August is usually the worst month for gas prices

Comment on the August 2 prediction:  A heaping pile of WRONG, as prices jumped to $3.89 on August 3.  We had another re-set this past Friday to $3.75.

Monday, August 15, 2011, 11:40AM:  I’m back from traveling to Kentucky and Traverse City.  In ten years of the Gas Game, it seems like August is more likely than not the worst month of the year for gas prices.  It is usually a combination of higher demand for gasoline due to vacations, surprise shortages due to hurricanes and refinery fires, and the “summer rally” on Wall Street.  This year, I haven’t seen evidence for shortages, and we’ve seen the stock market sell off sharply the past few weeks.  That sell-off has affected oil prices, but not wholesale gas prices.  For instance, according to the Bloomberg page for wholesale gas prices, we were at $3.02 on July 28, and only $2.82 on August 10.  At the same time, wholesale prices have not been going up.  So what I see about this price hike on Friday is that (1) Speedway and friends are trying to increase their margins (more like 30 cents than 20 cents in the formula on the Gas Game web site), (2) because the hike isn’t based on a wholesale spike, it hasn’t held in some areas ($3.50’s in Standale this morning).  Going forward, I estimate the 0-cent margin price to be about $3.45, so that’s our floor for prices right now.  You can buy gas for $3.50 in Cedar Springs, $3.53 in Standale, $3.66 on 28th street, and $3.75 in places that hiked on Friday and haven’t corrected yet.  So, I predict that we should see prices drift into the $3.50’s most everywhere this week, unless we get a wholesale spike that I am unable to predict.  If so, all bets are off. — Ed A.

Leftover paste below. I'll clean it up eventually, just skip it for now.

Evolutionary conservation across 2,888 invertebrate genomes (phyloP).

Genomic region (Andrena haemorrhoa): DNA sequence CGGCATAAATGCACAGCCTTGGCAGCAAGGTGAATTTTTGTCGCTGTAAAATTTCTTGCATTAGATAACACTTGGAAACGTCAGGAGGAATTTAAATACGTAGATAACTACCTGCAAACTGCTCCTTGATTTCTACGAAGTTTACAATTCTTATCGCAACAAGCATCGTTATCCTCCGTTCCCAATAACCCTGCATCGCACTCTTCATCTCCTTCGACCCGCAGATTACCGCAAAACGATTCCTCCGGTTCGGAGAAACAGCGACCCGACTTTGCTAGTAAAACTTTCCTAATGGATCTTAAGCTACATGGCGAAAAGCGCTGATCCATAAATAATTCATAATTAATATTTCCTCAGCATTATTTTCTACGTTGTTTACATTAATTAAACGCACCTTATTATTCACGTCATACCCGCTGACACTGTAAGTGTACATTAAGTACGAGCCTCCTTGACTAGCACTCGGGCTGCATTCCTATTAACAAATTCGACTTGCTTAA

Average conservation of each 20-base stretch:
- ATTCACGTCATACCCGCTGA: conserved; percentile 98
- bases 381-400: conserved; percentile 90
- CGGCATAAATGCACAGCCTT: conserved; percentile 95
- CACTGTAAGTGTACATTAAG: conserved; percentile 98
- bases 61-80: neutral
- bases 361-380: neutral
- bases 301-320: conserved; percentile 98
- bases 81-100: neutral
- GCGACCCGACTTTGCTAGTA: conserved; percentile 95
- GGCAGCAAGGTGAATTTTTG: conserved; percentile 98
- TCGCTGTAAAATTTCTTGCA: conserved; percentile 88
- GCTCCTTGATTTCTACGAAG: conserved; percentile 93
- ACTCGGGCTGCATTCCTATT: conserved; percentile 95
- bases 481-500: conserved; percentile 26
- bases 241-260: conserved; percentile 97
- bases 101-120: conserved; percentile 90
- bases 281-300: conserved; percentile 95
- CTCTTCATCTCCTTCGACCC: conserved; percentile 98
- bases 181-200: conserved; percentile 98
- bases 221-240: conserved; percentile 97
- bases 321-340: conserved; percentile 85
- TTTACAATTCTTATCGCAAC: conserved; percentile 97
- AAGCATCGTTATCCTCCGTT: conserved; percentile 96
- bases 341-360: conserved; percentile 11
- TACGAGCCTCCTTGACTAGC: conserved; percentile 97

Updated: August 15, 2011 — 10:38 am


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  1. And . . . . another reset to $3.75 today!

  2. ChrisDG74, Cincinnati, OH

    Speedway is trying another reset in Ohio($3.659). Friday’s failed miserably. Doesn’t look like this one will hold either(fingers crossed). Only 14 of the 35 Speedway’s in the 452xx area are still at that price. That’s what happens when there is no wholesale increase to justify raising prices.

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